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Russia warns about elections; UN fears for civilians

Little criticism elsewhere for US

MOSCOW -- The intense US-led assault on Fallujah could undermine Iraq's upcoming elections, the Russian Foreign Ministry warned yesterday, and the UN refugee agency expressed concern about the tens of thousands of civilians who have fled the besieged city.

Official reaction worldwide appeared to be far less critical than some had expected.

Still, Russia, one of the sternest critics of the foreign military presence in Iraq, expressed concern about how the fighting might affect elections, set for January.

"We are . . . concerned that the actions in this region not worsen the conditions in Iraq as a whole in the run-up to the possible elections there," Foreign Ministry spokesman Alexander Yakovenko said.

"We think that the military operation in Fallujah should not lead to a lot of casualties among the Iraqi civilian population, and it should be proportional to the threat," he said.

The UN high commissioner for refugees also expressed concern about Fallujah's civilians, tens of thousands of whom are believed to have fled as US-led forces battle insurgents.

"The most immediate needs of the displaced are food, shelter, water, and sanitation and health care," spokeswoman Jennifer Clark said in Geneva.

Rana Sidani, a spokeswoman for the International Committee of the Red Cross, said the organization had received reports of wounded people in Fallujah being unable to receive treatment amid the battle.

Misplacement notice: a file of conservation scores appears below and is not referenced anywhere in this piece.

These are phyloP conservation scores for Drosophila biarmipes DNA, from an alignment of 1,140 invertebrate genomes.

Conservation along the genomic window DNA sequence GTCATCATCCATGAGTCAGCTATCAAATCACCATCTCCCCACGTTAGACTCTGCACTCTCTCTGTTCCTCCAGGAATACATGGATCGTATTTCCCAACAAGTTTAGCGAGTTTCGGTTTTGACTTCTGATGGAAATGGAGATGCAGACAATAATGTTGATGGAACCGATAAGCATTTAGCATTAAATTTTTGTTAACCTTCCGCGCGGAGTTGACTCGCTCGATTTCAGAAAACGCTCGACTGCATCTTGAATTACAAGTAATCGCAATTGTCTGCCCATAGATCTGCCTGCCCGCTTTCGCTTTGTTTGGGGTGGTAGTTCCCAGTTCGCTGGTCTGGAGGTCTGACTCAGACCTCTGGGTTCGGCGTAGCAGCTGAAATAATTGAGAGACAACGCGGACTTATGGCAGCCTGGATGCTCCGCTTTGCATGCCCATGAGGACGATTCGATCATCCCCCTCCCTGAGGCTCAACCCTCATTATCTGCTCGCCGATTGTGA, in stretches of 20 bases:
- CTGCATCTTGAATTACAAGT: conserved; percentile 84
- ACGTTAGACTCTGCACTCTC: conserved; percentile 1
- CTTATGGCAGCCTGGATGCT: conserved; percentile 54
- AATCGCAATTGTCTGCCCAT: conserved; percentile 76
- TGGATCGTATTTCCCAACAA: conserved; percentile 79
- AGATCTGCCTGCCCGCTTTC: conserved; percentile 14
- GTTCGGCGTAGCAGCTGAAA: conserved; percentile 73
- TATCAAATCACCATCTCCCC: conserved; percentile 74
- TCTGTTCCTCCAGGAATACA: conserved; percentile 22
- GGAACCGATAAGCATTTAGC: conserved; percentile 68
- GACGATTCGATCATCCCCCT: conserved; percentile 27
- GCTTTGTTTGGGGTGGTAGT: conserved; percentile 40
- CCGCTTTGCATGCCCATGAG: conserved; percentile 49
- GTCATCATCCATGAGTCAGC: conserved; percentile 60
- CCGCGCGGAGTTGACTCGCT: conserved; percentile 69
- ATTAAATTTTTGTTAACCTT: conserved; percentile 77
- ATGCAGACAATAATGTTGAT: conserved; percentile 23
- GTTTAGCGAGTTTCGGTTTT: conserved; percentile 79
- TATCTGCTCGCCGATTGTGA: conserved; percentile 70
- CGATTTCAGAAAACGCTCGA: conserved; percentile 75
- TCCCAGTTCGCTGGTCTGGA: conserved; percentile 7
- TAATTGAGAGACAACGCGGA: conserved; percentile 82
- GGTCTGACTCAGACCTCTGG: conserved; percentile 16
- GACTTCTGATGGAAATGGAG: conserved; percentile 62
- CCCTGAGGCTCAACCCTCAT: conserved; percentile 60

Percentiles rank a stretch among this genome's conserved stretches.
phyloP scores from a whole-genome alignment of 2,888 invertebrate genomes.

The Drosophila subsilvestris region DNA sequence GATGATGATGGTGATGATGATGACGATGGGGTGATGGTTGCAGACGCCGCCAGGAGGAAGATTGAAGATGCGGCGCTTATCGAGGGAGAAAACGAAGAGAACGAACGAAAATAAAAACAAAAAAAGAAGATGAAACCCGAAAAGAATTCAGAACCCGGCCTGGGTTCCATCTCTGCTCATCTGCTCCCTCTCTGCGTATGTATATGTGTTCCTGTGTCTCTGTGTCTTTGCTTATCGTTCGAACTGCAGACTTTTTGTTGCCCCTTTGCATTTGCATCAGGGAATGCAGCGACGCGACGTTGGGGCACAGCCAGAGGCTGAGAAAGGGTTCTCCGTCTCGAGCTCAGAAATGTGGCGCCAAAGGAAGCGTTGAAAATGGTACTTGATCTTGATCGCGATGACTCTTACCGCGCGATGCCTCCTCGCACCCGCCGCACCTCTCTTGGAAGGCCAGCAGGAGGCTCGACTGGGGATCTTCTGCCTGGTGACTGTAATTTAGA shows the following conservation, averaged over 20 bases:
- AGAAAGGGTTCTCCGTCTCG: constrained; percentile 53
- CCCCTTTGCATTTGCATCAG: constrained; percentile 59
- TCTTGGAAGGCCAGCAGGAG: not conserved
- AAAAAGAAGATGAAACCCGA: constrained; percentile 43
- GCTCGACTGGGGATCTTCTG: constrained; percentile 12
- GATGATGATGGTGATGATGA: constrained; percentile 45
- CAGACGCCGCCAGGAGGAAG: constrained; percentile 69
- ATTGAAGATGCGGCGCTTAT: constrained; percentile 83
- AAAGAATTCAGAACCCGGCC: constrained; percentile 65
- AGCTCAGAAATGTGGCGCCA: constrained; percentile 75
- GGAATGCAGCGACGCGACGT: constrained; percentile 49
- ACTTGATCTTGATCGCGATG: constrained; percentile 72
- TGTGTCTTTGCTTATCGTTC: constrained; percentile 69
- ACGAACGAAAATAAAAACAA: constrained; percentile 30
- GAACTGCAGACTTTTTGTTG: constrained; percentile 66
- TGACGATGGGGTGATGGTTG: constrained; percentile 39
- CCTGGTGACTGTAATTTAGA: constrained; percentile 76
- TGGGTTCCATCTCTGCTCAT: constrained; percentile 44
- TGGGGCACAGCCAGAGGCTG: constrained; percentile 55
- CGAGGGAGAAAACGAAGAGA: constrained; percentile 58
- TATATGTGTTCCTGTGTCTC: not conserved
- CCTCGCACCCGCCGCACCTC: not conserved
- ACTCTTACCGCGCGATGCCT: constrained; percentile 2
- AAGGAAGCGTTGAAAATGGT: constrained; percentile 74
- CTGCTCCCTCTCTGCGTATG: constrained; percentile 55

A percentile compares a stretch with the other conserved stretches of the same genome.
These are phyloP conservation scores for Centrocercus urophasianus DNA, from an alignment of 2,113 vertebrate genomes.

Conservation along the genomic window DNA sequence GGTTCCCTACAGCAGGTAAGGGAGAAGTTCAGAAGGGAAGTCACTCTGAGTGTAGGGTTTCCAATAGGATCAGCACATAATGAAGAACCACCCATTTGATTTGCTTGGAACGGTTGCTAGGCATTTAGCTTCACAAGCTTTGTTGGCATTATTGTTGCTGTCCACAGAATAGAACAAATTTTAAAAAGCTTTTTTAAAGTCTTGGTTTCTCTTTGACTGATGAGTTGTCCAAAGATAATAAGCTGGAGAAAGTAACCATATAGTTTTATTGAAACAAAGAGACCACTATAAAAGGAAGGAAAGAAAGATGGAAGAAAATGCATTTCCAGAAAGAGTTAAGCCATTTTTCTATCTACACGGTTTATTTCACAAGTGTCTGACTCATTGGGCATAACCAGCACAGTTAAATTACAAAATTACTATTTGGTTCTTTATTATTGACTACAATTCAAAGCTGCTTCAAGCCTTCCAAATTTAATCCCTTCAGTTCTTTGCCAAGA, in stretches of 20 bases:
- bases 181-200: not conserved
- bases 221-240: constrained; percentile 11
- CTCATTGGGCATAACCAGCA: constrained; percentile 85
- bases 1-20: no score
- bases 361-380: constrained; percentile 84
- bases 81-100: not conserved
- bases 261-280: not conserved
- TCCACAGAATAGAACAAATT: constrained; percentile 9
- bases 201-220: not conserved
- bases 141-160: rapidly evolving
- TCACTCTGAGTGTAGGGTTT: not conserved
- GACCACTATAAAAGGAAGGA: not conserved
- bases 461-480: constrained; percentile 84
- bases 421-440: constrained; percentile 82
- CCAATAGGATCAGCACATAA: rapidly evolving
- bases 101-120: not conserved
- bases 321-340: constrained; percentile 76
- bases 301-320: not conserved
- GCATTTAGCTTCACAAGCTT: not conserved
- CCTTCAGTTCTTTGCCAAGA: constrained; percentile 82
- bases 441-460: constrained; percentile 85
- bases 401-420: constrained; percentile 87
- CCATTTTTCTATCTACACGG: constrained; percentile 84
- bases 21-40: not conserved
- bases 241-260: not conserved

The fighting, which has produced widely shown television footage, had been expected to bring strong criticism. But there was little from governments. In Georgia, the parliament approved deploying some 300 troops to Iraq, nearly tripling the country's contingent there.

However, in Britain -- one of the United States' closest allies in the Iraq war -- a new poll showed less than a third of respondents believing the invasion was a good idea. The poll, published in The Times newspaper, found that 57 percent thought military intervention was the wrong choice and only 31 percent approved -- compared with 52 percent and 38 percent respectively in July.

Another British paper, The Independent, said there was little doubt US-led forces would win the battle in Fallujah, but "a bloody assault on the town will destroy what little support that the United States still enjoys in Iraq, and send out a catastrophic message that it is unconcerned about what damage it inflicts on the Iraqi population so long as it achieves its goals."

"The US urgently needs to change its tactics in Iraq and adopt a more humane approach. Otherwise the country -- and its occupiers -- risk being plunged yet further into the abyss," the newspaper wrote.

And in Poland, another key US ally, some Poles expressed hopes that troops will crush insurgents holed up in Fallujah.

Slawomir Lewandowski, 36, a Warsaw-based computer specialist, said he was critical of Washington's motives for going to war but now just wants to see the situation stabilized.

"If I'm right, the chief motivation for war was to seize oil fields, and getting Saddam [Hussein] was just a pretext. This is bad," he said. "But once we have this situation, the only thing that's left for the Americans is to stabilize the situation. If coalition troops pull out now, the tribes will kill each other with their infighting."

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